No flavours, odours, fragrances: What it’s like to live in a world without smell
Divya Jakhar, 32, distinctly remembers the last time she ate a packet of flavoured chips. It was on November 2, around noon. She didn’t enjoy the chips as much as she usually did.
“I could taste the saltiness but there was absolutely no flavour. I ate chip after chip, but there was nothing,” she says. She realised it was loss of smell causing this strangeness, and that was her first inkling that she might have Covid-19.
She sniffed at lemons and perfumes around the house; both had lost their fragrance. “It was strange and scary,” Jakhar says.
Over the next three months, the Gurgaon-based apparel designer would slowly get her sense of smell back (though she still can’t smell odours), but at the time she didn’t know if she ever would. “I was so scared and overwhelmed, I would break down at least once a day,” she says.
About 85% of patients with coronavirus experience partial or complete loss of smell, a condition called anosmia. “Hypotheses suggest this is because the virus enters the body through the ACE2 receptors present in the nasal mucosa, causing modifications in the olfactory neural fibres, which leads to anosmia,” says Dr Harish Chafle, a consultant intensivist and chest physician.
Jakhar tested positive two days after her last packet of chips, on November 4. She tested negative a week later. Her only other symptom during this time was a mild cough.
In an unexpected effect, though, her anosmia left her feeling disconnected with her body. She couldn’t smell odours or toothpaste or soap, couldn’t tell if her shampoo had lathered or she’d used the right amount of perfume.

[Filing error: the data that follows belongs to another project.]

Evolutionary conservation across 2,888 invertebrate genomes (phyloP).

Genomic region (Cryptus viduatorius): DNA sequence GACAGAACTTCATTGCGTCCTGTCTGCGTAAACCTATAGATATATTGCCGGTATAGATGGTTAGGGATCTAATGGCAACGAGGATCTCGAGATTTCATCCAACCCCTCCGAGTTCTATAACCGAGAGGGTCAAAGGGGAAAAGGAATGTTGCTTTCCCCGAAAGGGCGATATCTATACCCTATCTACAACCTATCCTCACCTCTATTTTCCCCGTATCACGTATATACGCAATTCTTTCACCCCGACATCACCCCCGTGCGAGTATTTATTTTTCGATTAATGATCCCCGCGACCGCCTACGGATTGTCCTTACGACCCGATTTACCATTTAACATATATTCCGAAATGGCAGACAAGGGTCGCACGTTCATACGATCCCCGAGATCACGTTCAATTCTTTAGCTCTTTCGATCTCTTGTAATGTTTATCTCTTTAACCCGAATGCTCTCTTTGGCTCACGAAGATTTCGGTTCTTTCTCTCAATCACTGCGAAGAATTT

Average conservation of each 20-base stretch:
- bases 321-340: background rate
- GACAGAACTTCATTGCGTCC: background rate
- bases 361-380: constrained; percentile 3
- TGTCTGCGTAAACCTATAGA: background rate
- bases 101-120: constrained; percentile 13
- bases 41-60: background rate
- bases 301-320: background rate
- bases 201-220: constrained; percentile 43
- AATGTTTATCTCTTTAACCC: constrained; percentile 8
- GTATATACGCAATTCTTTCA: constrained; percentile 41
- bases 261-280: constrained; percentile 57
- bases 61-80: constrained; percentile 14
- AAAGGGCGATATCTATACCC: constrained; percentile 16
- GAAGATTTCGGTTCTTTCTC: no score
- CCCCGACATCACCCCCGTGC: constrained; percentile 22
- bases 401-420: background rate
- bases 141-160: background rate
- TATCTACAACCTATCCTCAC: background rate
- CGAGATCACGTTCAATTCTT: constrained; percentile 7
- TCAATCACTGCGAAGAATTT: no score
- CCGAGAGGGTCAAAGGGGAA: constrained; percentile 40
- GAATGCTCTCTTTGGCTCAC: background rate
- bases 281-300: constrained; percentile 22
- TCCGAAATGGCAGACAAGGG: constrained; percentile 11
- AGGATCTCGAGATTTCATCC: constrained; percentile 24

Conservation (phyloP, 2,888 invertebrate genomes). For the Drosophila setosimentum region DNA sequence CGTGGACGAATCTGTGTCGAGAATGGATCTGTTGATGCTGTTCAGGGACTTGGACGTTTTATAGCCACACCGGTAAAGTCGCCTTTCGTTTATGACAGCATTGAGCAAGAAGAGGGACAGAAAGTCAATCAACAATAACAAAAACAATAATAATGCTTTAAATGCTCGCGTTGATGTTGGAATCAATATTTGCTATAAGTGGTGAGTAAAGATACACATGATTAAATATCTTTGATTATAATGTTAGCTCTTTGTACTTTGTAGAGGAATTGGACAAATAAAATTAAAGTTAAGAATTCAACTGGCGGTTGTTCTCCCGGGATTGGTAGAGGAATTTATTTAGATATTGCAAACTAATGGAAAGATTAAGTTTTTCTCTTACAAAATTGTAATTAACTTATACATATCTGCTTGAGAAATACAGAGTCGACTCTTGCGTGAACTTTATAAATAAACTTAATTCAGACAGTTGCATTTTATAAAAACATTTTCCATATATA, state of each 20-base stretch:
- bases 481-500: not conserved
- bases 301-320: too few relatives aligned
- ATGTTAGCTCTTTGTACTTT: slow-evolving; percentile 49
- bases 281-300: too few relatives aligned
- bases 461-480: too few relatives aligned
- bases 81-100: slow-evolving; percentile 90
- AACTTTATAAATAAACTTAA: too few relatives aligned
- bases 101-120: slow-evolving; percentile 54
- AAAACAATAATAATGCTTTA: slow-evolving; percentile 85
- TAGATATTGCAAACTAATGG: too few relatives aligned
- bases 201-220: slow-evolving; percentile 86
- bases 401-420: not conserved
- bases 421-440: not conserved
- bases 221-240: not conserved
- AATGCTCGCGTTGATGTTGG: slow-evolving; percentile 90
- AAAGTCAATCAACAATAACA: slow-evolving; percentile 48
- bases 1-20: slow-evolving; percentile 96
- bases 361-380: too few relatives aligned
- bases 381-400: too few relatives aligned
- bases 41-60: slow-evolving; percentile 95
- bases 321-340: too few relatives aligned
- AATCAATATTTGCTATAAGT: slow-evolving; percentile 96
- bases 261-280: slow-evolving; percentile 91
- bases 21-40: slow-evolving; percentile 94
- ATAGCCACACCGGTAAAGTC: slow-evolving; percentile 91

As someone who loves food, Jakhar also hated not being able to taste what she was eating. It affected her appetite and mealtimes went from being something she looked forward to, to a chore she undertook just to ease the hunger pangs.
Her sense of smell, when it did begin to return, came back in tantalising wisps. On November 6, Jakhar got a whiff of an aroma from the cloves in her kadha, a spice-infused homemade remedy effective in soothing sore throats. The fragrance lingered for a second, then was gone again.
Gradually, as the anosmia faded, fragrances and then flavours returned.
When she could finally taste, it was a mango pickle that first registered. She added it to every meal just to have some flavour while eating. “And I don’t even like pickle,” she says.
By early February, Jakhar had regained her ability to smell and taste most things, but she still can’t smell bad odours, like rotting food or stinky socks. “Smells keep us safe because they tell you if something is fresh or stale or if there is a toxic substance in your vicinity,” she says. “Without this ability, I still feel a little unsafe.”
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